One application of our gap-detection method is as an automatic tool to find gaps between parts of the underlying geometric design of an aircraft, for instance in data files provided by manufacturers to engineers for the purpose of performing fluid-dynamics simulations. These gaps are deliberately left for soldering purposes, whereas for fluid dynamics simulations, different parts must be connected. Currently such gaps are detected by a time-consuming manual process, while our methods provide a fast, automatic gap-detection tool. Work is ongoing in the field of application.

c) Quantitative comparison for medical images [C3, C6]

A further confidential report was provided in June 2012 to clinicians from the John Radcliffe Hospital, Oxford, who are investigating the feasibility of replacing traditional, benchmark computerised tomography (CT) scans of children's skulls, known to be accurate but also to impart high levels of radiation, by safer magnetic resonance (MR) scans. The report was concerned with quantitative Hausdorff-distance measurement between image sets based on magnetic resonance (MR) and computerised tomography (CT) scans of a phantom box, with the aim of providing a quantitative method of comparing CR and MR scans.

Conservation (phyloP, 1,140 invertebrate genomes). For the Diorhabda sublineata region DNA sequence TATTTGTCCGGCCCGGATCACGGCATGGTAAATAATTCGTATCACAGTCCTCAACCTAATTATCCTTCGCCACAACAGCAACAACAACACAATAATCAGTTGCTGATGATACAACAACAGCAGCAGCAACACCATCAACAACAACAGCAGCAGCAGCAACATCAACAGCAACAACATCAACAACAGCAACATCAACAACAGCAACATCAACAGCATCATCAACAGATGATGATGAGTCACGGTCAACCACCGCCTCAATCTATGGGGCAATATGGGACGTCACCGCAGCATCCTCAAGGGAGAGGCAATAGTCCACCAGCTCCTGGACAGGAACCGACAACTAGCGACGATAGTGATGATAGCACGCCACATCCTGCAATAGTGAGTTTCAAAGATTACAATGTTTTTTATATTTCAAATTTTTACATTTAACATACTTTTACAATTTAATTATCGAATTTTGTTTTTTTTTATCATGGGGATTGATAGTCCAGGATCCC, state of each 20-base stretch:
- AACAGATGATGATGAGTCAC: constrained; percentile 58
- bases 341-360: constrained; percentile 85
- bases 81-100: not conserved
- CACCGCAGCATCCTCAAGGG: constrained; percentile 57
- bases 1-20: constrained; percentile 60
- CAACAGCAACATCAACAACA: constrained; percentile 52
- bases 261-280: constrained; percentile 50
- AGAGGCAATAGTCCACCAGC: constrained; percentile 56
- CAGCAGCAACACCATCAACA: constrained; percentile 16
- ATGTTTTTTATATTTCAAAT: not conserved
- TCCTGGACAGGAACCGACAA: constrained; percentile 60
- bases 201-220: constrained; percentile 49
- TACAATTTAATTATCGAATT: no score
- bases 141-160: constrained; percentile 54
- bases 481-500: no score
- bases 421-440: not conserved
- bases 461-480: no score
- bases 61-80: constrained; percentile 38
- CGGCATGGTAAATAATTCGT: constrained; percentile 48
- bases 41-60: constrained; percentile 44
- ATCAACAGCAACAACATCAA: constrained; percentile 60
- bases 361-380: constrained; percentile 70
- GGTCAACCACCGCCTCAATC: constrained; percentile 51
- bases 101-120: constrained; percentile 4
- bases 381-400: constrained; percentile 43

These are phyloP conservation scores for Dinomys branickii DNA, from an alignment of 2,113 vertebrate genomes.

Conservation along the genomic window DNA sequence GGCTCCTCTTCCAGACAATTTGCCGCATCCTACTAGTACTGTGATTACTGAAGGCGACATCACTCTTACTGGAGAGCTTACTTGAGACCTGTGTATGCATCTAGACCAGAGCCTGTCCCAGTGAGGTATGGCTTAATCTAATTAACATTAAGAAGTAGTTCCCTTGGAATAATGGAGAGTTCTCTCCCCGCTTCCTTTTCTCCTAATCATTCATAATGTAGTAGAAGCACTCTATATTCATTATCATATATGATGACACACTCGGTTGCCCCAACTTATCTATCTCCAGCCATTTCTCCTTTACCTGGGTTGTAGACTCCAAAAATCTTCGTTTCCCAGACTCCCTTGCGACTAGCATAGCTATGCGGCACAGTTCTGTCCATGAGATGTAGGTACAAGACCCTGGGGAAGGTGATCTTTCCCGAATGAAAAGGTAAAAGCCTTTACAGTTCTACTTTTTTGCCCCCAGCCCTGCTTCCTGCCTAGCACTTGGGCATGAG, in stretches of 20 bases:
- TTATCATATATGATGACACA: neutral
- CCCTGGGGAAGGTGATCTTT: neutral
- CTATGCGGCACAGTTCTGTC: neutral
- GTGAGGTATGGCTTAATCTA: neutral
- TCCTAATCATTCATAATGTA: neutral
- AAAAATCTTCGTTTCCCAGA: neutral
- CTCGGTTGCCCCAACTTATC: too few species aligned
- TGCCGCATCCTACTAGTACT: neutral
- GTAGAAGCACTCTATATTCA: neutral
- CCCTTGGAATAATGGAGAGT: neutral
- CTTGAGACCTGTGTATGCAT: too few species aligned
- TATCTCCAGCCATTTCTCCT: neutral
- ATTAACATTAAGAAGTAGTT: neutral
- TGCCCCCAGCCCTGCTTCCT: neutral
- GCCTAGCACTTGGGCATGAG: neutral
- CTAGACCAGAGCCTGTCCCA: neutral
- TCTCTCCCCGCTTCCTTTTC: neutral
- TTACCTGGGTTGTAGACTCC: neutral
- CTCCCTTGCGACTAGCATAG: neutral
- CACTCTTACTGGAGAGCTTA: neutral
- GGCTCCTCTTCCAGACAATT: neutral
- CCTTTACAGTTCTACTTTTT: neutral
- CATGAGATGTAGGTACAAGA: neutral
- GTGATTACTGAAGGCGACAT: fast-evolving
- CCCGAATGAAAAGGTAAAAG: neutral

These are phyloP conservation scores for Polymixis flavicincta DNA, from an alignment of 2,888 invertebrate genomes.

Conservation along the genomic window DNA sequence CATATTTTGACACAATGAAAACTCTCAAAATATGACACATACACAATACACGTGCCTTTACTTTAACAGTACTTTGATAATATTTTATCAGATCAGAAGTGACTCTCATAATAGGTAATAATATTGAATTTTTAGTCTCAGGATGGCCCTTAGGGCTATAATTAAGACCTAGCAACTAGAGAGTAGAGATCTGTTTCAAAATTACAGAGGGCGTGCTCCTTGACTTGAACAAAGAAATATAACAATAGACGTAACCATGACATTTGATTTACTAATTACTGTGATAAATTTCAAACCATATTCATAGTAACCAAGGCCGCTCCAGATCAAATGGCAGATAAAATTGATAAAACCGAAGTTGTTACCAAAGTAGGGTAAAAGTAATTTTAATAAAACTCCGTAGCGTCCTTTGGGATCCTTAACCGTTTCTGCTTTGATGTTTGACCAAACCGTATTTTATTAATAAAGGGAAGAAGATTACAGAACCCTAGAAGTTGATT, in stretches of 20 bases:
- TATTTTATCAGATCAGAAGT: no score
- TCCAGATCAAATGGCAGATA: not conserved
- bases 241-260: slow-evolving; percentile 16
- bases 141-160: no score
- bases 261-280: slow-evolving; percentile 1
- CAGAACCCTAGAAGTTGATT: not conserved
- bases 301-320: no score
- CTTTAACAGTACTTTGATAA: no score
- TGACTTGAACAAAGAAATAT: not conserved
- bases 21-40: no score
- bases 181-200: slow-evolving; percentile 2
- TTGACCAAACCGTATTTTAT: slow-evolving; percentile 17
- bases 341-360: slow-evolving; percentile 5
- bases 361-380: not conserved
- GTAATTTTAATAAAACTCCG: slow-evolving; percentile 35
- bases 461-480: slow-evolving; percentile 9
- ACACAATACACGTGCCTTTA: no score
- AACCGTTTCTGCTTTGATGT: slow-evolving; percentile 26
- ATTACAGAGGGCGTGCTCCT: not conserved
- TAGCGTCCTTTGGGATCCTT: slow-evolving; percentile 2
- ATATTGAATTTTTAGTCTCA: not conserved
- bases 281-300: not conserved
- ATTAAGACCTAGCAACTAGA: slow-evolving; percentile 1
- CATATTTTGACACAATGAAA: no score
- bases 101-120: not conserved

d) Commercial potential identified by consulting company [C4]

After a demonstration in January 2013 of a selection of our image processing and feature extraction methods using the interface initially developed with the EPSRC `Pathways to impact' grant described above, the consulting company Cadarn Technik, which has extensive experience of dealing with video algorithms and of interacting with electronics, chemical, materials, and life science companies, expressed an interest in commercialising our technology. A draft of a licence for the purpose of commercialisation of this technology is in process.


Sources to corroborate the impact

External contacts:

[C1] CEO, Fortium Technologies Ltd

[C2] Communications, Networks & Image Analysis, BAE Systems

[C3] Nuffield Department of Surgical Sciences, University of Oxford, and Department of Maxillofacial Surgery, John Radcliffe Hospital, Oxford

[C4] Director, Cadarn Technik Ltd, Dylan Thomas Centre, Swansea, SA1 1RR Confidential reports to external bodies:

[C5] `Shape Interrogation of Some BAE Systems Geometric Models', provided to BAE Systems Advanced Technology Centre (October 2011)

[C6] `A Comparison of 3D Reconstruction from MR and CT Scans of a phantom Box', provided to Nuffield Department of Surgical Sciences, University of Oxford, and Department of Maxillofacial Surgery, John Radcliffe Hospital, Oxford (June 2012)